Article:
Trading Price Action Reversals : Al Brooks
detailed guide to profiting from trend reversals using the technical analysis of price action
The key to being a successful trader is finding a system that works and
sticking with it. Author Al Brooks has done just that. By simplifying
his trading system and trading only 5-minute price charts he's found a
way to capture profits regardless of market direction or economic
climate. His first book, Reading Price Charts Bar by Bar, offered an
informative examination of his system, but it didn't allow him to get
into the real nuts and bolts of the approach. Now, with this new series
of books, Brooks takes you step by step through the entire process.
By breaking down his trading system into its simplest pieces:
institutional piggybacking or trend trading, trading ranges, and
transitions or reversals (the focus of this book), this three book
series offers access to Brooks' successful methodology. Trading Price
Action Reversals reveals the various types of reversals found in today's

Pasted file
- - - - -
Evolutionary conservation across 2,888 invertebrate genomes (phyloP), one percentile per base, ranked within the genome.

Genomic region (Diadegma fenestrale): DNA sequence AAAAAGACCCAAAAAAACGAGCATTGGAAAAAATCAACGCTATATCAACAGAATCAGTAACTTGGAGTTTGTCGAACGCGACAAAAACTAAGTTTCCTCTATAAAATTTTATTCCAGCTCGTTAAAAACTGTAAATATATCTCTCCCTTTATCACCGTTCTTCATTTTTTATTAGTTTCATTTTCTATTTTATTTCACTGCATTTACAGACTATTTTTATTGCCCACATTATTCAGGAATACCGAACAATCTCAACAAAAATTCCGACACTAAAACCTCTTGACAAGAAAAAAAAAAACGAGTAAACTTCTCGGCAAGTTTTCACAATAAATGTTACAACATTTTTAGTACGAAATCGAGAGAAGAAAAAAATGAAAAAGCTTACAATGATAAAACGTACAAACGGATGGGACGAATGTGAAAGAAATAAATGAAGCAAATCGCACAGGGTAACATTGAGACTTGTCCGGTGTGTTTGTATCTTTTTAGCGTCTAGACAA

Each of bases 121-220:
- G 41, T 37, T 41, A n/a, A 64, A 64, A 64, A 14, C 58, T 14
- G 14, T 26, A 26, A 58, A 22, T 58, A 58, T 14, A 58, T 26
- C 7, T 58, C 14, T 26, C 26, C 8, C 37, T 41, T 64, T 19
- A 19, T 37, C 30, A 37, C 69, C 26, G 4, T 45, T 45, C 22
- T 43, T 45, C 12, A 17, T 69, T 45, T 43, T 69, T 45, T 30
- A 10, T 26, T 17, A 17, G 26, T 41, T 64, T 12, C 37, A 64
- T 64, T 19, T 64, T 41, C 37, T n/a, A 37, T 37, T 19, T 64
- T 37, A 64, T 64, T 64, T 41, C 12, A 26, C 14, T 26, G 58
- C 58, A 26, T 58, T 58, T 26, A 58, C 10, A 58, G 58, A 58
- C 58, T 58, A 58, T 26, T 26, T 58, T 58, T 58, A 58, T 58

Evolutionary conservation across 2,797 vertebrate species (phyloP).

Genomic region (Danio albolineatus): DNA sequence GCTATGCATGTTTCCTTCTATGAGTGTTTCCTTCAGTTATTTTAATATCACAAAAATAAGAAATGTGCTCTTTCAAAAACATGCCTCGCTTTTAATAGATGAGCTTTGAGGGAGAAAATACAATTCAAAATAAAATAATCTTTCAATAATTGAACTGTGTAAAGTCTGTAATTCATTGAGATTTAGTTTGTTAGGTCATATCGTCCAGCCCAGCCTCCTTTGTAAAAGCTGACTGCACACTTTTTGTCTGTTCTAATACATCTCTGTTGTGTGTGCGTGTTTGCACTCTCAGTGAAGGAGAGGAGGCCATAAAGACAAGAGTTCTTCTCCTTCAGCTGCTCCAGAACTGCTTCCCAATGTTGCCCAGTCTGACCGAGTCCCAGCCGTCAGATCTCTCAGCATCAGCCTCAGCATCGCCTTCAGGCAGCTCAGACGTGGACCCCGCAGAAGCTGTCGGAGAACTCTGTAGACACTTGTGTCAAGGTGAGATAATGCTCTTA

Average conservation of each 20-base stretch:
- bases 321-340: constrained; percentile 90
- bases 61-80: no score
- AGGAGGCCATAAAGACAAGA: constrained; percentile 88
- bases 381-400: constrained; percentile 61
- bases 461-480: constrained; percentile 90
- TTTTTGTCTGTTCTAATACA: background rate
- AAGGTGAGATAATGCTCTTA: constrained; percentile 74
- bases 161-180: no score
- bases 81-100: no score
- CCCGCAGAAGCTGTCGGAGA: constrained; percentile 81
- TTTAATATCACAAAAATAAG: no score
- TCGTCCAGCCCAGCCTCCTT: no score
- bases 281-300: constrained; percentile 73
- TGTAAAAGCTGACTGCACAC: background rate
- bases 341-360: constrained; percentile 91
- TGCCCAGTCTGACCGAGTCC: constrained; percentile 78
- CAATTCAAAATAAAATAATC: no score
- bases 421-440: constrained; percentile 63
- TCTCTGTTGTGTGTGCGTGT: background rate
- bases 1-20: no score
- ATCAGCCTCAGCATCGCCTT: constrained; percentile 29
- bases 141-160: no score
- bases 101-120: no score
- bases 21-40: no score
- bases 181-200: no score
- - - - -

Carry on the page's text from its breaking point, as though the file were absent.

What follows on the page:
markets and then takes the time to discuss the specific characteristics
of these reversals, so that you can use them in your everyday trading
endeavors. While price action analysis works on all time frames, there
are different techniques that you can use in trading intraday, daily,
weekly and monthly charts. This, among many other issues, is also
addressed throughout these pages.
Other books in the series include Trading Price Action Trends and Trading Price Action Trading Ranges
If you're looking to make the most of your time in today's markets the
trading insights found in Trading Price Action Reversals will help you
achieve this goal.
Forum on trading, automated trading systems and testing trading strategies
Something Interesting in Financial Video September 2013
newdigital, 2013.09.28 10:43
Interview With Al Brooks, Price Action Day Trader
Brooks has authored a number of books on trading. Interested traders may find it worthwhile to check out his page on Amazon.
newdigital, 2013.09.28 10:38
To be clear, Brooks' approach to price action trading is much more thorough; this strategy is just one tool in his arsenal.
newdigital, 2013.08.27 12:35
The Signal and the Noise: Why So Many Predictions Fail — but Some Don't by Nate Silver